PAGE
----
Civil Liberties  
comments_image Comments

Supreme Court Takes Gay Marriage Case, But Don't Hold Your Breath For An Epic Ruling

The Court could issue a ruling that allows states to decide on marriage equality.
 
 
Share
 
 
 
 

Today, the Supreme Court agreed to hear a landmark case challenging the constitutionality of California's ban on gay marriage. The California case, brought by Supreme Court superstars Ted Olson and David Boies, was designed from the beginning to obtain a bold, revolutionary ruling by the justices declaring gay marriage a constitutional right.

If Olson and Boies -- who famously went head-to-head in the notorious Bush v. Gore case -- win, it could mean that all bans on gay marriage, everywhere in the country, will be overturned. Gay and lesbian people from Beverly Hills to Bangor will finally enjoy an equal right to marry the person they love.

Yet don't count on a game-changing decision too quickly. It's more likely that Olson and Boies' blockbuster will end with a whimper.

Olson and Boies are right that in the closely divided Court, the justices' sentiments are with them. Four justices are likely to support marriage equality -- Stephen Breyer, Sonia Sotomayor, Ruth Bader Ginsburg and Elena Kagan -- and three justices equally certain to oppose it: Antonin Scalia, Clarence Thomas, and Samuel Alito.

That leaves two potential swing votes: Chief Justice John Roberts and Justice Anthony Kennedy.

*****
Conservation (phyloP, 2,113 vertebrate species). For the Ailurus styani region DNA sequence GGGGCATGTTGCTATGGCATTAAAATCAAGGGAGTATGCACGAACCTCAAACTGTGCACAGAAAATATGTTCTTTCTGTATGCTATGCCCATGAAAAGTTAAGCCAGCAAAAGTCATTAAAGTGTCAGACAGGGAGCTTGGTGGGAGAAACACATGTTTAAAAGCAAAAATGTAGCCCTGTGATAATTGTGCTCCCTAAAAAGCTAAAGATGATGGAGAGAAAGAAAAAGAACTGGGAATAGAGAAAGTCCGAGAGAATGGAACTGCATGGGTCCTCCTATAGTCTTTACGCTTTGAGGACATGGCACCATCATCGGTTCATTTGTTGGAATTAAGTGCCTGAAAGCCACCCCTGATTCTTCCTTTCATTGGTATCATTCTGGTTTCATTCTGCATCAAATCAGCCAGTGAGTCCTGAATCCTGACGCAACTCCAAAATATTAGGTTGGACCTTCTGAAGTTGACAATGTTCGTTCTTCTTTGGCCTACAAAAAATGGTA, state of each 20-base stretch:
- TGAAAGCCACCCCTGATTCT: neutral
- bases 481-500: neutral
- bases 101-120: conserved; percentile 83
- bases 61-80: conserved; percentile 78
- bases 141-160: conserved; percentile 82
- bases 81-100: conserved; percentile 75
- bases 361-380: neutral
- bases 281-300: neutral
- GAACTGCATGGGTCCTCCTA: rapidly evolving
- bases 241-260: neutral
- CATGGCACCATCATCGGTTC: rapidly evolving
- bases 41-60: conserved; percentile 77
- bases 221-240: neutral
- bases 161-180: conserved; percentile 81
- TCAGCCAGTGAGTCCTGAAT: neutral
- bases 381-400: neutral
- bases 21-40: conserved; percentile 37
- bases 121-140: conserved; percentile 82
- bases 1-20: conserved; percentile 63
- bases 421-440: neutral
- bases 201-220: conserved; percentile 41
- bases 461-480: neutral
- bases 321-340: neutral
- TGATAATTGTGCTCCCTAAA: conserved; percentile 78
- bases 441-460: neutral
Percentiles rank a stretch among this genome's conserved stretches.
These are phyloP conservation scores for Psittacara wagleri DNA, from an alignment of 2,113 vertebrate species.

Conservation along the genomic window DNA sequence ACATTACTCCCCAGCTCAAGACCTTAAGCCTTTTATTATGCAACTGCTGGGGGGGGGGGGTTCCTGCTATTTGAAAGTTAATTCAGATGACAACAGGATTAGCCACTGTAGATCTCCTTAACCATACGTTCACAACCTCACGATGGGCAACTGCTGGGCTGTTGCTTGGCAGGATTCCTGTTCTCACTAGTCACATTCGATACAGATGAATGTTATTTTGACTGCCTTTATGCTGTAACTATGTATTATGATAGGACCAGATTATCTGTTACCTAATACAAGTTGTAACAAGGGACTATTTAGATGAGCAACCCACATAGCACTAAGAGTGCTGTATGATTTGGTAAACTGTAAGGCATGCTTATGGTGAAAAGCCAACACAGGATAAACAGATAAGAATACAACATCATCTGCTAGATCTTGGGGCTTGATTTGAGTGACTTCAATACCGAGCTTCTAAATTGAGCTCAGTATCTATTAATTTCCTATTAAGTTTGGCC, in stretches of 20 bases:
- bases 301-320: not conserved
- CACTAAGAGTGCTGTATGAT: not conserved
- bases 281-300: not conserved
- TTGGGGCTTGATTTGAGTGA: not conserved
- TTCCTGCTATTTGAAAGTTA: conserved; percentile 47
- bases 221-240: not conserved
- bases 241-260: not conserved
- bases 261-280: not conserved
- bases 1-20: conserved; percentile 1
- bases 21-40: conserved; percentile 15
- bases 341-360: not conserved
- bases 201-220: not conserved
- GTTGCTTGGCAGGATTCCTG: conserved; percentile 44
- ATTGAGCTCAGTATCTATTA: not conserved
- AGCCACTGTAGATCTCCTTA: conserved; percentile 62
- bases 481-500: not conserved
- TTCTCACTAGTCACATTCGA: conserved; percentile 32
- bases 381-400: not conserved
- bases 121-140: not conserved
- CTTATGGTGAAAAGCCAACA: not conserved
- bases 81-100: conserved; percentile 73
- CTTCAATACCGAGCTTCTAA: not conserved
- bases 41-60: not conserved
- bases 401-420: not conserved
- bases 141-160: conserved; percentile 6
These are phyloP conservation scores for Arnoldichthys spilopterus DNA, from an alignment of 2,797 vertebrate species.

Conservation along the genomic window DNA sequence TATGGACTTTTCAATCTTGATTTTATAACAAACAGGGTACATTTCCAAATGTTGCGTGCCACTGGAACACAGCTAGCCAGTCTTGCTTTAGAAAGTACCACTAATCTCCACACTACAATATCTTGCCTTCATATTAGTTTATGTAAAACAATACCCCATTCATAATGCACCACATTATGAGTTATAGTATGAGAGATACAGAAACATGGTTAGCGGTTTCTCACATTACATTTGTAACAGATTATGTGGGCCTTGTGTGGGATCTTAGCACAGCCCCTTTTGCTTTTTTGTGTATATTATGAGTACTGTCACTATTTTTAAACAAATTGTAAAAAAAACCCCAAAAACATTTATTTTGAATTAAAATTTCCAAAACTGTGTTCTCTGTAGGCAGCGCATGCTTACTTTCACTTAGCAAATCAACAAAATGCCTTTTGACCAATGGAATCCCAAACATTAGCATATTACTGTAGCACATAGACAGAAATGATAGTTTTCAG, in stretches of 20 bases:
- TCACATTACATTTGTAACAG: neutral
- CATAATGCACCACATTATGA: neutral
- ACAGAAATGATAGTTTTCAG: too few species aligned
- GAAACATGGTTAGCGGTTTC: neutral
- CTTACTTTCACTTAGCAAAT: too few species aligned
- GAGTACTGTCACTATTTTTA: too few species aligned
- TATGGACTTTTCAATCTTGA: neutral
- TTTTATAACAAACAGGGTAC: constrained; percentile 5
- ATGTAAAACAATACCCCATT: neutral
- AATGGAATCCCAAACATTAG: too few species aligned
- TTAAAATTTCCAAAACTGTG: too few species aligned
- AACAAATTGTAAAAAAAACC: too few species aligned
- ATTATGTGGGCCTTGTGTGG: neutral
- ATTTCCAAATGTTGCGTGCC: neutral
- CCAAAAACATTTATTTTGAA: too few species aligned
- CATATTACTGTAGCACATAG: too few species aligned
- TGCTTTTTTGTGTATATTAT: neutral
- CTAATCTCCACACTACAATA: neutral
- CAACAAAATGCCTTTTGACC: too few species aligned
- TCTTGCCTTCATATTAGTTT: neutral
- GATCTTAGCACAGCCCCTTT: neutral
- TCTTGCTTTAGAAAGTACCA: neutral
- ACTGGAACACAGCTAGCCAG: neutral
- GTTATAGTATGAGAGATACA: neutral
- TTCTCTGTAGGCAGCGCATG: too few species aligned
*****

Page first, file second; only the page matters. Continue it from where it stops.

Roberts is very firmly in the conservative camp on nearly every hot-button issue that comes before the Court. He's voted with the right wing of the Court to strike down affirmative action plans, restrict access to abortion, deny victims of discrimination back pay and allow corporations to spend unlimited amounts of money on elections. Given that track record, Roberts seems likely to vote to uphold bans on gay marriage.

But then there's the Obamacare case. His vote to uphold President Obama's healthcare law went against his typical pattern in controversial cases. No one knows why he cast his vote the way he did in that case -- few legal experts give much credence to his argument that the law was a tax -- but the most likely possibility is that Roberts sincerely worries about the institutional legitimacy of the court he shepherds. Roberts must know that long before his tenure as chief justice is up in 25 years or so, any decision by the court upholding bans on gay marriage will seem retrograde and foolish. That won't stop Scalia and Thomas, but it might stop Roberts.

Kennedy is a Catholic appointed by President Ronald Reagan, so one might predict he'd be hostile to claims of gay marriage. Kennedy, however, voted in favor of equality in the Supreme Court's two biggest gay rights cases of the past twenty years, Romer v. Evans and Lawrence v. Texas. The first case, from 1996, overturned a Colorado law that barred cities like Denver and Aspen from enacting anti-discrimination protections for gay and lesbian Americans. The second, from 2003, struck down a Texas ban on same-sex sodomy among consenting adults. The opinions in both cases were written by Kennedy.

Yet, even for Kennedy, gay marriage may be a bridge too far. And Olson and Boies' case, despite being carefully and strategically crafted to goad the Supreme Court into ruling on the constitutionality of gay marriage nationwide, has a number of escape routes for Roberts and Kennedy.

There might even be some surprising reluctance from the left wing of the Court. Take Ruth Bader Ginsburg. There's little doubt she'd like to strike down bans on gay marriage, but she may prefer to go slow. Ginsburg, who cut her teeth as a women's rights advocate, has criticized Roe v. Wade, the abortion decision, for going too far too fast. She supports abortion rights but has argued that if the Court had issued a more narrow ruling in Roe, we might not have seen the tremendous backlash sparked by the decision. Abortion rights might well have grown through the political process instead.